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A Nightmare on Elm Street

MPAA Rating: R-Rating (MPAA) for strong bloody horror violence, disturbing images, terror and language.

Reviewed by: Brian C. Johnson

Extremely Offensive
Moviemaking Quality:

Primary Audience:
Fantasy Horror Thriller
1 hr. 35 min.
Year of Release:
USA Release:
April 30, 2010 (wide—3,150+ theaters)
DVD: October 5, 2010
Copyright, Warner Bros. Pictures click photos to ENLARGE Copyright, Warner Bros. Pictures Copyright, Warner Bros. Pictures Copyright, Warner Bros. Pictures Copyright, Warner Bros. Pictures Copyright, Warner Bros. Pictures Copyright, Warner Bros. Pictures Copyright, Warner Bros. Pictures Copyright, Warner Bros. Pictures Copyright, Warner Bros. Pictures
Relevant Issues
Copyright, Warner Bros. Pictures

VIOLENCE—How does viewing violence in movies affect families? Answer

Every time you buy a movie ticket or rent a video you are casting a vote telling Hollywood “That’s what I want.” Why does Hollywood continue to promote immoral programming? Are YOU part of the problem? Answer

Dreams in the Bible





FEAR—What does the Bible say? Answer

AFRAID OF THE DARK—How can I help my child to trust in God’s care when she is afraid at night? Answer

Final judgment

Is there an actual place called “Hell”? Answer

What if I don’t believe in Hell? Answer

THE GOOD NEWS—How to be saved from Hell. Answer

Are you good enough to get to Heaven? Answer

Featuring: Jackie Earle Haley (Freddy Krueger), Kyle Gallner (Quentin Smith), Rooney Mara (Nancy Holbrook), Katie Cassidy (Kris Fowles), Thomas Dekker (Jesse Braun), Kellan Lutz (Dean Russell), Clancy Brown (Alan Smith), Connie Britton (Dr. Gwen Holbrook), Lia D. Mortensen (Nora Fowles), Julianna Damm (Little Kris), Christian Stolte (Jesse’s Father), See all »
Director: Samuel Bayer
Producer: New Line Cinema, Platinum Dunes, Michael Bay, Richard Brener, Mike Drake, Andrew Form, Bradley Fuller, Walter Hamada, Erik Holmberg, Michael Lynne, Dave Neustadter, John Rickard, Robert Shaye
Distributor: Warner Bros. Pictures

“Never sleep again.”

Twenty five years have passed since the world was first introduced to Freddy Krueger, the psychopath who terrorized the dreams of his victims in the film “A Nightmare on Elm Street.” Horror master Wes Craven’s classic thriller brought the Boogey-man back to life as Krueger, who had fashioned a glove with knives for fingers, was able to invade the dreams of sleeping teens; if he killed them in their dreams, they died in real life. Those who saw this film in the 1980s cannot forget this character (masterfully played by Robert Englund)—his sarcasm, his wicked laugh that sent shivers down the spine, and his comedic spark—all of which made Freddy all the more scary.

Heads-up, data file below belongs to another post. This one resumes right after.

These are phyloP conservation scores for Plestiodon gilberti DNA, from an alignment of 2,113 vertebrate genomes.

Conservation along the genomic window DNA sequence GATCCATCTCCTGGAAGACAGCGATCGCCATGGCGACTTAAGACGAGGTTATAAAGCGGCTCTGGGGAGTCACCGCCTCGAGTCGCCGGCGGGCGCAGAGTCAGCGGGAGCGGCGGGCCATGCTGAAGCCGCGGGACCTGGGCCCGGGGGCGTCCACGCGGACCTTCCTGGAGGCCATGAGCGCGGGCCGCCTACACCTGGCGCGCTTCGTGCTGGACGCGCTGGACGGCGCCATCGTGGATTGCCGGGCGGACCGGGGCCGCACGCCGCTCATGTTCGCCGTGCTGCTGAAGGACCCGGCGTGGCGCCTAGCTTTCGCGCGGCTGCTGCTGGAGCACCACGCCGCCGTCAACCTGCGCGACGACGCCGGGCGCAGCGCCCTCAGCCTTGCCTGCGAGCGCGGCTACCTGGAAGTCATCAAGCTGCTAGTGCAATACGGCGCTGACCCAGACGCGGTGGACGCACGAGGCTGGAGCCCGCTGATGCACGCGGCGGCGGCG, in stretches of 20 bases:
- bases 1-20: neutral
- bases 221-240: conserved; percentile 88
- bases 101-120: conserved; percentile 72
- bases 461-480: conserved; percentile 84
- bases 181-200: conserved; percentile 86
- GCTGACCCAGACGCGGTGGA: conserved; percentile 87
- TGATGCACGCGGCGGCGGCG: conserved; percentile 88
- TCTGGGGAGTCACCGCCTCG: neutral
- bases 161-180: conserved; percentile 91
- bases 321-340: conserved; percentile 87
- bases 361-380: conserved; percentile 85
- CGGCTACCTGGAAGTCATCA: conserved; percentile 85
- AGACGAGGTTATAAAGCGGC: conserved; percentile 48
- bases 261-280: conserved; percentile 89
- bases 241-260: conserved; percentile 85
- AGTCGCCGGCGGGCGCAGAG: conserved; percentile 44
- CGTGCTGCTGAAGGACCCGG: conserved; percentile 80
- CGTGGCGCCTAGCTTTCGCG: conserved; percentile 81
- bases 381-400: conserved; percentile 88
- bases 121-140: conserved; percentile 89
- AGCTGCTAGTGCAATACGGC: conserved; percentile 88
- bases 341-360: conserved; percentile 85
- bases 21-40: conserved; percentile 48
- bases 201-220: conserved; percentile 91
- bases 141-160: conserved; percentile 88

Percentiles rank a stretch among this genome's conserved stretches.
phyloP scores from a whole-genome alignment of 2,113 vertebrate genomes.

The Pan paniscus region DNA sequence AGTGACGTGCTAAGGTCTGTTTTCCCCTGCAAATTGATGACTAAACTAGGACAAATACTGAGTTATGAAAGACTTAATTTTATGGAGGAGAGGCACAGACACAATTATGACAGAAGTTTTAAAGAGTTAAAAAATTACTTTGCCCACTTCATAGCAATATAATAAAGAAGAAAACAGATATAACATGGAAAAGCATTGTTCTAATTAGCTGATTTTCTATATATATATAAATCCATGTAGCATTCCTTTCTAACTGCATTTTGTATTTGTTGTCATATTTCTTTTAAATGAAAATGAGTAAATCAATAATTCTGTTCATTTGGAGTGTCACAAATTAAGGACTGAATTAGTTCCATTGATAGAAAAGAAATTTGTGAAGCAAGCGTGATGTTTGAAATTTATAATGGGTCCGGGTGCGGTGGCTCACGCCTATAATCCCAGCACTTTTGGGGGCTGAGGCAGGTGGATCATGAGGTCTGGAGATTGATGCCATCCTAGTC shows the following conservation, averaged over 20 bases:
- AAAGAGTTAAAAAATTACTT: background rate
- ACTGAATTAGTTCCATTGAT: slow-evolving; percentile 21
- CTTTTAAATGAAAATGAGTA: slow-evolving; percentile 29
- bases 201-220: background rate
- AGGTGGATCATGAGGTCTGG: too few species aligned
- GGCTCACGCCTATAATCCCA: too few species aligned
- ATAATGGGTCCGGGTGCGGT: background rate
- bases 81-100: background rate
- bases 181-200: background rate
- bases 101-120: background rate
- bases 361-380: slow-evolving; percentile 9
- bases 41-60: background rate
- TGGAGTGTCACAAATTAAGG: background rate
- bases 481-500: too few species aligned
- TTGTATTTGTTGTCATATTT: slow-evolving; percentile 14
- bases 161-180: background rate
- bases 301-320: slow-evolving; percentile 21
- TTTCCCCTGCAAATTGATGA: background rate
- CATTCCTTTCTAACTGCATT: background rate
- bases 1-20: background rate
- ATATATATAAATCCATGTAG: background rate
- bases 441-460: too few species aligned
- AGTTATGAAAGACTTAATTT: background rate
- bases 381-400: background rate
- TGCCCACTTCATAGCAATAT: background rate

In the 2010 remake, that Freddy Krueger is gone. Director Samuel Bayer takes Freddy (this time played by Jackie Earle Haley; most fans would recognize Haley from his teen years as Kelly from “The Bad News Bears”) in a decidedly nuanced direction. Aside from a few minor scenes reminiscent of the original, Bayer sets up a bit of a prequel to the original where we get the back story of how Krueger became the villain that he is.

A gardener at a local pre-school, Krueger, we learn, is a pedophile who had been abusing several children. When their parents learn about his misdeeds, they chase him into an abandoned warehouse and set fire to the building, and they make a pact never to speak of the dead man ever again, nor tell the children what he had done to them. With his power to enter their dreams, Krueger hunts down his former victims, one by one. Only Nancy (Rooney Mara) and Quentin (Kyle Gallner) realize Krueger’s plan—can they stay awake long enough not to be killed?

There is not much here for the Christian viewer. Bad language, violence and murder, pedophilia, and suggestions of rape. Surprisingly, there is no nudity (in one scene, Nancy disrobes to get into a bathtub—nothing is shown. While in the tub, Krueger’s knifed hand appears between her legs). One redeeming scene late in the movie shows Quentin hanging a cross around Nancy’s neck for protection; when she questions his religiosity, Quentin argues, “Hey, you gotta believe in something, right?”

The simple question that begs to be asked is why anyone would want to mess with such a classic film. Admittedly, the remake is much better than the sequels which were made (e.g., “Freddy vs. Jason”), but the remake is still a bit unnecessary. Remaking Craven’s work is comparable to someone trying to redo Hitchcock’s “Psycho”; it just should not be done. Wait, bad example… someone already did that and failed. How about “The Texas Chainsaw Massacre”? Oops, too late! “Halloween”? “Friday the 13th”? A message to all would-be-film-remakers—“If it ain’t broke, don’t fix it!”

Violence: Extreme / Profanity: Extreme / Sex/Nudity: Heavy

See list of Relevant Issues—questions-and-answers.

Viewer CommentsSend your comments
Comments below:
Positive—Saw this yesterday with a friend. Being a fan of the originals I had high expectations. I’m pleased to say that this version is very creative and the characters are very much like there predecessors were in the original film. I am also pleased to say that the film spares the audience of any kind of sexual content and/or nudity. The film is genuinely scary and I recommend it to fans. An attempt to remake the original, “A Nightmare on Elm Street” is worth at least one viewing.